Most industries are open to all firms willing to make the necessary initial investments to enter the market. If I want to open a bar in my neighborhood, can clear the zoning restrictions, and have the necessary capital to rent a space, fill it with booze, and market it to my prospective customers, then that bar will open, with me as its proprietor. This open process creates an environment in which businesses compete for customers, encouraging the innovation that leads to higher quality and lower prices. Requiring a prospective bar owner to obtain a permission slip showing a need for another bar in their neighborhood would obviously be ridiculous. Unfortunately, this is exactly the requirement made by the state of any entrepreneur looking to offer health care services.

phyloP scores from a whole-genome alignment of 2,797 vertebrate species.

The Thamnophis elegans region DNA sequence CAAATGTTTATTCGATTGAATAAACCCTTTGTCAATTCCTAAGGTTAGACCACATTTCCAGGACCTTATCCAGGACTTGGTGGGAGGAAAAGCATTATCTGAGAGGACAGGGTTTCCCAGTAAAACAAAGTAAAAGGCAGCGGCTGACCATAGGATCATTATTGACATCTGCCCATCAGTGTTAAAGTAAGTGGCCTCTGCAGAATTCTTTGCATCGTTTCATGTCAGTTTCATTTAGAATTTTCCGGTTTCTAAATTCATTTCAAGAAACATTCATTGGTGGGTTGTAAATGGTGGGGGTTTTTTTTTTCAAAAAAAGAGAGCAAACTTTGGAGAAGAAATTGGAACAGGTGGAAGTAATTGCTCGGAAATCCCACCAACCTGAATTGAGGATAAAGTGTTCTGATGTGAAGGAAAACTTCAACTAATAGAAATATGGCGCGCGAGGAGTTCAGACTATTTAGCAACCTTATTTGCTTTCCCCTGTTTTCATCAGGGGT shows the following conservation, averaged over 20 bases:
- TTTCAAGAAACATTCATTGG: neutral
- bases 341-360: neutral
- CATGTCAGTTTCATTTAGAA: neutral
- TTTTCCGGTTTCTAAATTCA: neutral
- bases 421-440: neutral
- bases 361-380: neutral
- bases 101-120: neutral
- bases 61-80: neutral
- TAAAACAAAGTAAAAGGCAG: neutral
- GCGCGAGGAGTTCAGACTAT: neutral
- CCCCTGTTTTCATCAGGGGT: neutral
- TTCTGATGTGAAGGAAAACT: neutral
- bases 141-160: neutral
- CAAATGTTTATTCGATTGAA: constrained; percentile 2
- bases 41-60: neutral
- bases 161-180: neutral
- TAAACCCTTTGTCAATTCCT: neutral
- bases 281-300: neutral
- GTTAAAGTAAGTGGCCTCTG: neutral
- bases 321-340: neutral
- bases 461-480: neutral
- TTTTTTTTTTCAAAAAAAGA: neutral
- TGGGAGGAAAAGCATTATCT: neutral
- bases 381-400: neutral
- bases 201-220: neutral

I'm not too worried about the coming of the antichrist, but I think the drive to opt Missouri out of the REAL ID Act is a great idea.
Over at our main website, Steve Bernstetter has a great article about the need to ditch monopolistic "certificate of need" laws.
Eric Mink has an excellent article in the Post-Dispatch today about the proposed Mississippi River bridge. It is carefully researched and thorough and I agree with much
Governor Blunt has been on tour recently, promoting a new system for cataloging and sharing patient information between doctors and hospitals. According to Senate Majority Leader Charlie Shields, R-St. Joseph:
The Post has a write up of one of the most entertaining Supreme Court cases in recent memory, which was argued on Monday.
Governor Blunt wants to spend an additional $500,000 on the Show Me Healthy Women Program: